A self-directed IRA is required for investing IRA funds in an alternative investment, a clear advantage of self-directed IRAs is the ability to invest IRA money more broadly in assets not tied to the stock market, or to invest in various kinds of tangible assets, such as real estate, or intangible assets, like cryptocurrency (unless used as part of a transaction to buy something tangible).
Note to Self: Get a Valuation on Time
Part of the personal “time and energy” costs of investing in alternative investments is the fact that as an investor in these types of investments, you may be in charge of making sure an accurate valuation (or good faith estimate) of your investment is provided to your IRA custodian.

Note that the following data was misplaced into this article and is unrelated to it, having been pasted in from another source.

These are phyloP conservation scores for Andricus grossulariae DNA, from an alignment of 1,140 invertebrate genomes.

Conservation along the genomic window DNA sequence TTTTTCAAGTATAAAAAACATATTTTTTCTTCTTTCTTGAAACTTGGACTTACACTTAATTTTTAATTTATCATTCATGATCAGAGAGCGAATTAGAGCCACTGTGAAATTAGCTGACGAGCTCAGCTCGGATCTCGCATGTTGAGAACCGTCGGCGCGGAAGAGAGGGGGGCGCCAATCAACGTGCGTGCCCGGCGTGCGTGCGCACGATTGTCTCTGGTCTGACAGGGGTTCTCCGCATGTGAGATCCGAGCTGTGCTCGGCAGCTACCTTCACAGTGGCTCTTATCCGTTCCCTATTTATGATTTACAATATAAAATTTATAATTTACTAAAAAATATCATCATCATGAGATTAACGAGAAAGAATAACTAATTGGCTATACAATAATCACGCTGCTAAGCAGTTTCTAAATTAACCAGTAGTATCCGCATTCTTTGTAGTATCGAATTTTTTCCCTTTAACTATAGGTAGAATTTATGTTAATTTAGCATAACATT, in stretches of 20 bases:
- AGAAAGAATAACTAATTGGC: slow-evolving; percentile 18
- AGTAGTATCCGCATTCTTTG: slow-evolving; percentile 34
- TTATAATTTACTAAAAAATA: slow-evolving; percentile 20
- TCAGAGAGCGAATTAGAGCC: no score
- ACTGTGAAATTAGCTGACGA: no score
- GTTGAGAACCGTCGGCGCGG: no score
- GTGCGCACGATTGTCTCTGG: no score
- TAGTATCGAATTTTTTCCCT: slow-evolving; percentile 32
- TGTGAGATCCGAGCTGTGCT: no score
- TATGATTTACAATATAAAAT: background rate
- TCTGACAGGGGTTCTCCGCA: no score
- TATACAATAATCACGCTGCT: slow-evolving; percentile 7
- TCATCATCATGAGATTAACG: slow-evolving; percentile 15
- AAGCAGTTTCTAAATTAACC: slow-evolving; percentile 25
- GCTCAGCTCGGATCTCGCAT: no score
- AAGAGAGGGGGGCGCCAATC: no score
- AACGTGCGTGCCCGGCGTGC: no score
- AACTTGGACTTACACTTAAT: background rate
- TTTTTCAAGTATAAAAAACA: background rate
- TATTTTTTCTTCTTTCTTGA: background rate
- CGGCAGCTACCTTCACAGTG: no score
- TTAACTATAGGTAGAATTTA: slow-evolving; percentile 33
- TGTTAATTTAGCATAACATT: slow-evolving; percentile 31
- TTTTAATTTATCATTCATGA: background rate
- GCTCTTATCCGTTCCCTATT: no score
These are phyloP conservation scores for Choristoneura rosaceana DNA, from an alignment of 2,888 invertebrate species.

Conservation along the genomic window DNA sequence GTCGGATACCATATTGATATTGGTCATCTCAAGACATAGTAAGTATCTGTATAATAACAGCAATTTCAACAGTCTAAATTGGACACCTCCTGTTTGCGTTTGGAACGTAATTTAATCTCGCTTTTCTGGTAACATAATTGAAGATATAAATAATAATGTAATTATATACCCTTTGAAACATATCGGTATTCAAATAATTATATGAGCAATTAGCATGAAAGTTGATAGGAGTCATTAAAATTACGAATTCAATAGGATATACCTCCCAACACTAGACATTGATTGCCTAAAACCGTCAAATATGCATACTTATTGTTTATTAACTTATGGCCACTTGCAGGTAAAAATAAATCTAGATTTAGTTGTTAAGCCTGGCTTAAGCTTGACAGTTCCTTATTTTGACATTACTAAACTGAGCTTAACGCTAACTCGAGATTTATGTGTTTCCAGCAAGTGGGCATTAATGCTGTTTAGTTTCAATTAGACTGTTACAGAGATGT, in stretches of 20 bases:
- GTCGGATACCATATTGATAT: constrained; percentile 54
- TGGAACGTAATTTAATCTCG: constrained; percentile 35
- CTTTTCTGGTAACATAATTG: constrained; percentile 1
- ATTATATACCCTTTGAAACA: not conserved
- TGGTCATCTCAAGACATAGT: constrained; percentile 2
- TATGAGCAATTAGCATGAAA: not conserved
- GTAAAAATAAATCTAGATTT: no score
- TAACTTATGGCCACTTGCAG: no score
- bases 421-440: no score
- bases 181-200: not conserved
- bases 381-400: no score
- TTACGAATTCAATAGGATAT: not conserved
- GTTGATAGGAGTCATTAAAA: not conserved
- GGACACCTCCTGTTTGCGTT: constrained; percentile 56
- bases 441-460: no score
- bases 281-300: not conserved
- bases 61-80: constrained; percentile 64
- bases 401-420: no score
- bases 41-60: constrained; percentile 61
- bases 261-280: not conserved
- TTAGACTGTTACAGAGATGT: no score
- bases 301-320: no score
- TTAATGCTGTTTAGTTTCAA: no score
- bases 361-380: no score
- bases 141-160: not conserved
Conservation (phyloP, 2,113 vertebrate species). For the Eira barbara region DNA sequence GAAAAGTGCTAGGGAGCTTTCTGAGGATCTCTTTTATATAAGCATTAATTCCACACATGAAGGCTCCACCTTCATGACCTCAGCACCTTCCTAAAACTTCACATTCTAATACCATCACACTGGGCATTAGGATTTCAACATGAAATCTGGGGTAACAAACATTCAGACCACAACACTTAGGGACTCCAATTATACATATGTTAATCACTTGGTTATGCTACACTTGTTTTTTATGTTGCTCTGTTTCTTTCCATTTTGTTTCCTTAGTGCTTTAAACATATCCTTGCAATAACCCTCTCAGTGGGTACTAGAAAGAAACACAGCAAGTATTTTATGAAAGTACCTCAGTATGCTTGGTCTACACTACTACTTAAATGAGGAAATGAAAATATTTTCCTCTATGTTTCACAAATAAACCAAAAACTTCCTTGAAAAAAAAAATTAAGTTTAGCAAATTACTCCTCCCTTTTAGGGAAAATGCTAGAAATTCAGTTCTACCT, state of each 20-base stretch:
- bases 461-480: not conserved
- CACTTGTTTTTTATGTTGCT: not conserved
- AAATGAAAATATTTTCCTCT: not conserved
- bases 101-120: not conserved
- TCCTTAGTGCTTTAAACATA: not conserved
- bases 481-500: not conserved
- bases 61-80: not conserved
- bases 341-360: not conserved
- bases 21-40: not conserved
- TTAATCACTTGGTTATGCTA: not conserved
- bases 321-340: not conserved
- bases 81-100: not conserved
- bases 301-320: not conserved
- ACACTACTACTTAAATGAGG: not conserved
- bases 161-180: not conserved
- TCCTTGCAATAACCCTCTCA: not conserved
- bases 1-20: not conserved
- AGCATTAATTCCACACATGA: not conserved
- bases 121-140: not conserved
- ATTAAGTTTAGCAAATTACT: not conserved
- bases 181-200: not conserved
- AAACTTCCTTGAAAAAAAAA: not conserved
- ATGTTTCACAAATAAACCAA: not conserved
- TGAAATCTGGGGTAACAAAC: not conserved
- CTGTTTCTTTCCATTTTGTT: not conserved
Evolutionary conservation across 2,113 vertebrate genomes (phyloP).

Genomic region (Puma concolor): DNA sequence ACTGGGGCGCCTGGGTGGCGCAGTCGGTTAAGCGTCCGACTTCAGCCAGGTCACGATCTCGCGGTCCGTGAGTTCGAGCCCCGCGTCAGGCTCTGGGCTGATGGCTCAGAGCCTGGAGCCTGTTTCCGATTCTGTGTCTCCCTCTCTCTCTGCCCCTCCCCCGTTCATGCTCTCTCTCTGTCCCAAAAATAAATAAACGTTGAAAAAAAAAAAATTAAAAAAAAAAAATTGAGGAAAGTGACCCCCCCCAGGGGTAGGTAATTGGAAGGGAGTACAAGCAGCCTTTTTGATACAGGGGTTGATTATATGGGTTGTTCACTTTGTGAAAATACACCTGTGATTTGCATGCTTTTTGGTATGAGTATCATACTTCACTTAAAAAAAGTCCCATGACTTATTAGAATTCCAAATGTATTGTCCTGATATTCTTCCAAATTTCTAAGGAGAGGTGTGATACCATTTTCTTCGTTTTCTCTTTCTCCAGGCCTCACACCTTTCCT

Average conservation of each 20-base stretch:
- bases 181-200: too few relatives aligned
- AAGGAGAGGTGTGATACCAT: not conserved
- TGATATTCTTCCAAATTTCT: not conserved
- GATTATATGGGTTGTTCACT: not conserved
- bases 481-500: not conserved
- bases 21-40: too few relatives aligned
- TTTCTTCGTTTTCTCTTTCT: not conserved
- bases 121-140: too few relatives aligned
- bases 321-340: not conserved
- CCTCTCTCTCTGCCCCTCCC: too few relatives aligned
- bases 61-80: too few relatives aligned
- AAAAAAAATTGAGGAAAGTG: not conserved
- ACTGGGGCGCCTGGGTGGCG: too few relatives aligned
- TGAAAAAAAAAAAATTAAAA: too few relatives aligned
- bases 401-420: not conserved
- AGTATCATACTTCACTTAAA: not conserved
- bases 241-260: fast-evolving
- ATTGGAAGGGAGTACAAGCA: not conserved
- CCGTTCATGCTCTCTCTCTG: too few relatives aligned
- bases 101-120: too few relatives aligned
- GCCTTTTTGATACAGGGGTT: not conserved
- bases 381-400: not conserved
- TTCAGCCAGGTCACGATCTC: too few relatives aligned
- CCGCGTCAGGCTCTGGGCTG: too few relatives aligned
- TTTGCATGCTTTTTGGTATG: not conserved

EXAMPLE: Strata Trust Waco Texas
For example, Strata Trust, an IRA custodian based in Waco, Texas, states in its policy that it requires an FMV or a Good Faith Estimate for “hard-to-value” investments once each year before April. Strata Trust Company Waco TX offers asset custody services for alternative opportunities beyond traditional investments across real estate, gold and precious metals, crowdfunding, private equity, private debt, public investments, and structured settlements.
Alternative Investments Are Here to Stay
According to their website, Strata Trust states that “As 2020 unfolded, several major drivers prompted investors to begin exploring self-directed IRAs (SDIRAs) for their investment strategy and we saw four key investment trends emerge that continue to support the demand for alternative assets in years to come.”